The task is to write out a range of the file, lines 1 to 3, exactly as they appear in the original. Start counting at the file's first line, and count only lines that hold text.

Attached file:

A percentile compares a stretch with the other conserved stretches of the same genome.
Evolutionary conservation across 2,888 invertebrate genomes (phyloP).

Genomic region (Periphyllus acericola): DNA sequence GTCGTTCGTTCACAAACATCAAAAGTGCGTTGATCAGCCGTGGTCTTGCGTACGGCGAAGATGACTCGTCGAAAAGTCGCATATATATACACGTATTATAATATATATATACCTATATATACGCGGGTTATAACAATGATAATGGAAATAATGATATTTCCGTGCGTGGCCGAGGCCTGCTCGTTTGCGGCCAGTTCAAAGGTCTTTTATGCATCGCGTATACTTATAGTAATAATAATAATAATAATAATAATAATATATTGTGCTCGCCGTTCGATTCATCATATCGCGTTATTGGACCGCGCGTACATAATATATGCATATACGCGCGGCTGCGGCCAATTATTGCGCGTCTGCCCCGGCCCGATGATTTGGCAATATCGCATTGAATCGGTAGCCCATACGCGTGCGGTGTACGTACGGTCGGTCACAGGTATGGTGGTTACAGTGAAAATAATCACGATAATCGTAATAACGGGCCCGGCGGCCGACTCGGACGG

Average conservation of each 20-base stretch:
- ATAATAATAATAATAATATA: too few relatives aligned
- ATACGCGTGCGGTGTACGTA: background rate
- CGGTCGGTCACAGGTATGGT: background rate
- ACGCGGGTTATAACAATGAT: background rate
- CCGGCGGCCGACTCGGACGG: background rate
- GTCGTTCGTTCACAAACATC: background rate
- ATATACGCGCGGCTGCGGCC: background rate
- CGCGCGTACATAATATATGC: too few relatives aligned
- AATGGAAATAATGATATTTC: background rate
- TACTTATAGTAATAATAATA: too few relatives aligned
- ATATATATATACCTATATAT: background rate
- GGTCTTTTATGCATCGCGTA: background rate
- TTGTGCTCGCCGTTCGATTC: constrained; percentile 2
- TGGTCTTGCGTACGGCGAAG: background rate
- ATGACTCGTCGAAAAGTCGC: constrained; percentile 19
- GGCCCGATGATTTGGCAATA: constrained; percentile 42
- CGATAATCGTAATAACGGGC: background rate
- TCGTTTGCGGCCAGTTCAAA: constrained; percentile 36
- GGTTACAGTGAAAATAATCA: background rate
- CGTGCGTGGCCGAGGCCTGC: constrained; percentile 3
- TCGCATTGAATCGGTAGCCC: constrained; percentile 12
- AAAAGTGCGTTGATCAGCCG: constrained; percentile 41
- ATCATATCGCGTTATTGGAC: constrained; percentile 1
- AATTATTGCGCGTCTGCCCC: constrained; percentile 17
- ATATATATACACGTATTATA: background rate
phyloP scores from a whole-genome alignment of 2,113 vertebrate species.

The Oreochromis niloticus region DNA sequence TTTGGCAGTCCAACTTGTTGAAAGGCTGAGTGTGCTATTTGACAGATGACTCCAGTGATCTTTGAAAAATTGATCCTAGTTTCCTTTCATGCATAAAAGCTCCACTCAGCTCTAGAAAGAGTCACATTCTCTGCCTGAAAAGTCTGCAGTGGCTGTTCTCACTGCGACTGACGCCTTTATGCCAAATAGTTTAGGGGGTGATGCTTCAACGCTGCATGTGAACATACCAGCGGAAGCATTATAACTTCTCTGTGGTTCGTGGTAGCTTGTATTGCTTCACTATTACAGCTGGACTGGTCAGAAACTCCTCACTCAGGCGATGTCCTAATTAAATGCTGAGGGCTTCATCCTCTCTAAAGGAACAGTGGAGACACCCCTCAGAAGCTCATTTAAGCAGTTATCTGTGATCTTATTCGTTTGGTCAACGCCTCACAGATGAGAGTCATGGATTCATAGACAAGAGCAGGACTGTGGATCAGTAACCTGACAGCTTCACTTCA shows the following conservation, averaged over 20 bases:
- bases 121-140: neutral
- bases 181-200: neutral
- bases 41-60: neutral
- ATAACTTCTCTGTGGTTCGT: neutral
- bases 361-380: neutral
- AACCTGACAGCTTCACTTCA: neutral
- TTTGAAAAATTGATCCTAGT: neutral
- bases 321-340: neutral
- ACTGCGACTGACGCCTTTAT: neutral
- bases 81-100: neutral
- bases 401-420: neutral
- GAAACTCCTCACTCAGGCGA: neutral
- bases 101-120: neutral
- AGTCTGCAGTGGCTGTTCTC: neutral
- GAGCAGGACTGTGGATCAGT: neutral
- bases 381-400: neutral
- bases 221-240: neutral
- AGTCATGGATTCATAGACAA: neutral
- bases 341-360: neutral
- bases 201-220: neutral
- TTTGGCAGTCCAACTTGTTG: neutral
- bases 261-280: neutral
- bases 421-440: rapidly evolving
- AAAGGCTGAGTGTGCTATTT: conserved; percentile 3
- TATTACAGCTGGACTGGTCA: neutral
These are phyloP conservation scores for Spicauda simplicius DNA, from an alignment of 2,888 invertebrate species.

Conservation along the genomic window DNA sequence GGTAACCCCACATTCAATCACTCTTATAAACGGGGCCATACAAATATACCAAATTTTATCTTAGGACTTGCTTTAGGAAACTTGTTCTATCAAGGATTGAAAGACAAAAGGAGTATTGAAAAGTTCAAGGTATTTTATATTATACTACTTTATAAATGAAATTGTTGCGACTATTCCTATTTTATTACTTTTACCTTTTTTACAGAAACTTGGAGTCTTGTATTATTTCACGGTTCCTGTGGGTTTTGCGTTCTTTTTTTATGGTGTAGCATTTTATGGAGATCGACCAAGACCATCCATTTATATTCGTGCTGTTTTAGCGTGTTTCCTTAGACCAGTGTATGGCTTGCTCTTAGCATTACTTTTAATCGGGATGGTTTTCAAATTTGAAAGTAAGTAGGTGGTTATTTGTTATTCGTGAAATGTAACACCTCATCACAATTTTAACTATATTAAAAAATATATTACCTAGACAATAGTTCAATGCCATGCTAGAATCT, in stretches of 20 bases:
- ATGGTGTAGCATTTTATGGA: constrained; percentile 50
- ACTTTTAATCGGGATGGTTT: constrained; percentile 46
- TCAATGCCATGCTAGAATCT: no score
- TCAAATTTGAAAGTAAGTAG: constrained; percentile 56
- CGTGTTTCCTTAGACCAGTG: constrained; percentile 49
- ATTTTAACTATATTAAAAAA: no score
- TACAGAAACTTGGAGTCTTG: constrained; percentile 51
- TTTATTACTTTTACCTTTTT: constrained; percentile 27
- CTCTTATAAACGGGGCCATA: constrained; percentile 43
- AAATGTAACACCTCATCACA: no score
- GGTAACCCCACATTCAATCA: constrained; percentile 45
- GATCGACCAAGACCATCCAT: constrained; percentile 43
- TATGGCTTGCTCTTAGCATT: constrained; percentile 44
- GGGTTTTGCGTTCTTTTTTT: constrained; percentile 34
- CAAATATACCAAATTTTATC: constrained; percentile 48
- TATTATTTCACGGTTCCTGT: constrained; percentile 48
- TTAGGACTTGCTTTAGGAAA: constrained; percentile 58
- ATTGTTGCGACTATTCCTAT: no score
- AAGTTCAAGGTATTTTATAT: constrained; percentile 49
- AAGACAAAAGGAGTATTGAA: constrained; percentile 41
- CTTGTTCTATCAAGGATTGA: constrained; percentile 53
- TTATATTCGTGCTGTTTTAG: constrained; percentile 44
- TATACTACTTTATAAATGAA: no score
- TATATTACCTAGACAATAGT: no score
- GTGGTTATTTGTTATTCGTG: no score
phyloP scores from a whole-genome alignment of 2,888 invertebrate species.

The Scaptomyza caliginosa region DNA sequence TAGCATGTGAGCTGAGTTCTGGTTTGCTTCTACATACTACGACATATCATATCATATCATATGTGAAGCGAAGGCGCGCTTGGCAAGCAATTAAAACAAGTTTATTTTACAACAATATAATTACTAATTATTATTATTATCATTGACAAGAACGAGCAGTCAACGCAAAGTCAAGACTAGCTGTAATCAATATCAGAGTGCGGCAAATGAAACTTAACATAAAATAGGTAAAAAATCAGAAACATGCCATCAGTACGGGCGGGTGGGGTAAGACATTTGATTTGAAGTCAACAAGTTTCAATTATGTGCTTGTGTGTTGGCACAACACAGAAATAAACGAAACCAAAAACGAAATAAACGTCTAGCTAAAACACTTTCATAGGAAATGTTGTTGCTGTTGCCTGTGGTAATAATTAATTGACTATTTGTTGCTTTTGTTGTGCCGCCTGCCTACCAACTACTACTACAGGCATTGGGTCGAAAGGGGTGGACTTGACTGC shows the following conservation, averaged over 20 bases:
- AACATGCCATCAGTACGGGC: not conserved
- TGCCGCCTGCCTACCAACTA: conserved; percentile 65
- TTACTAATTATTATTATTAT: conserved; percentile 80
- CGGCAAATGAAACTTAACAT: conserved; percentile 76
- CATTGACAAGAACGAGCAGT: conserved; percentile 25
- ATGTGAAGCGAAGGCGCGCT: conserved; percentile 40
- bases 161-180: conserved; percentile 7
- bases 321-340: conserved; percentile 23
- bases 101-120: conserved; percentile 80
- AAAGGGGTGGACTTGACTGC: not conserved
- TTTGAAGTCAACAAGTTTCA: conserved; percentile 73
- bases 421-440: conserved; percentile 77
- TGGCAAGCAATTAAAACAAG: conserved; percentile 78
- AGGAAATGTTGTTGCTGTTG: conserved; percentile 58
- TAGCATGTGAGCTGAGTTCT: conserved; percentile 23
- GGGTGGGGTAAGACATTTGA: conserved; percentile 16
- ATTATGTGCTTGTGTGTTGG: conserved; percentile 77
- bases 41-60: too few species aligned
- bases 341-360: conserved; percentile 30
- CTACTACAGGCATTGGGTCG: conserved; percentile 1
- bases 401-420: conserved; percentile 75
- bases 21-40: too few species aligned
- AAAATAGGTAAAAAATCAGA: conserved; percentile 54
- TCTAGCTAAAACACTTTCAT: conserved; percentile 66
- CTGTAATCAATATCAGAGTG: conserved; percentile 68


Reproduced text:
A percentile compares a stretch with the other conserved stretches of the same genome.
Evolutionary conservation across 2,888 invertebrate genomes (phyloP).

Genomic region (Periphyllus acericola): DNA sequence GTCGTTCGTTCACAAACATCAAAAGTGCGTTGATCAGCCGTGGTCTTGCGTACGGCGAAGATGACTCGTCGAAAAGTCGCATATATATACACGTATTATAATATATATATACCTATATATACGCGGGTTATAACAATGATAATGGAAATAATGATATTTCCGTGCGTGGCCGAGGCCTGCTCGTTTGCGGCCAGTTCAAAGGTCTTTTATGCATCGCGTATACTTATAGTAATAATAATAATAATAATAATAATAATATATTGTGCTCGCCGTTCGATTCATCATATCGCGTTATTGGACCGCGCGTACATAATATATGCATATACGCGCGGCTGCGGCCAATTATTGCGCGTCTGCCCCGGCCCGATGATTTGGCAATATCGCATTGAATCGGTAGCCCATACGCGTGCGGTGTACGTACGGTCGGTCACAGGTATGGTGGTTACAGTGAAAATAATCACGATAATCGTAATAACGGGCCCGGCGGCCGACTCGGACGG